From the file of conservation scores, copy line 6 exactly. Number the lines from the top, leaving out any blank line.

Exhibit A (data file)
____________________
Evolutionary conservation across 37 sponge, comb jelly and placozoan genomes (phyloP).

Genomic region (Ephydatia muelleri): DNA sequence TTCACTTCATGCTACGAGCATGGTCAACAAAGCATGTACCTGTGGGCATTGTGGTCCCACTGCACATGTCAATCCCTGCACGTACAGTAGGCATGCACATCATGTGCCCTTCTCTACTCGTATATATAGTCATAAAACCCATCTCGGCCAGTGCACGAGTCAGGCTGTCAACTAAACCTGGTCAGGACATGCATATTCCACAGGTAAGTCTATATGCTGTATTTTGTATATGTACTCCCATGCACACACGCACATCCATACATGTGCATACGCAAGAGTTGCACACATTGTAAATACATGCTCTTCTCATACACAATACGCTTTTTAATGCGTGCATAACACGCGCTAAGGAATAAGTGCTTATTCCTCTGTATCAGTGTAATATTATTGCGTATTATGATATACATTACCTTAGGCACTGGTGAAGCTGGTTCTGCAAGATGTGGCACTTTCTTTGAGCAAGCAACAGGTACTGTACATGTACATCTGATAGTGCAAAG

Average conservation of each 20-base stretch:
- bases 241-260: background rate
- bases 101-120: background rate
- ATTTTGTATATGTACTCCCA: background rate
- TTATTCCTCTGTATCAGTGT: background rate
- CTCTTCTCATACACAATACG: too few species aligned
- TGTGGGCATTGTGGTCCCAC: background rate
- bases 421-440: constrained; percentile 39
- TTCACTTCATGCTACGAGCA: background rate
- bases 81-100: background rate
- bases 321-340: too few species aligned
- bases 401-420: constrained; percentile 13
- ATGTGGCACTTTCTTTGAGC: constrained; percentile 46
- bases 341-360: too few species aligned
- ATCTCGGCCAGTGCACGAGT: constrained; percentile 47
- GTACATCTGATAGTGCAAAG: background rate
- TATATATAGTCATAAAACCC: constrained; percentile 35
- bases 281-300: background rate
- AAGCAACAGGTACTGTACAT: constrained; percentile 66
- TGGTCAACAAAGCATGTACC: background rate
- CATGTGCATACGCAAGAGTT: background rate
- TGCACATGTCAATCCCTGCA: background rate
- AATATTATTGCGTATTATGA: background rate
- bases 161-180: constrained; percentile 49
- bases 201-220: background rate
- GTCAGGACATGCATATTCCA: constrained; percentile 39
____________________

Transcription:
- ATTTTGTATATGTACTCCCA: background rate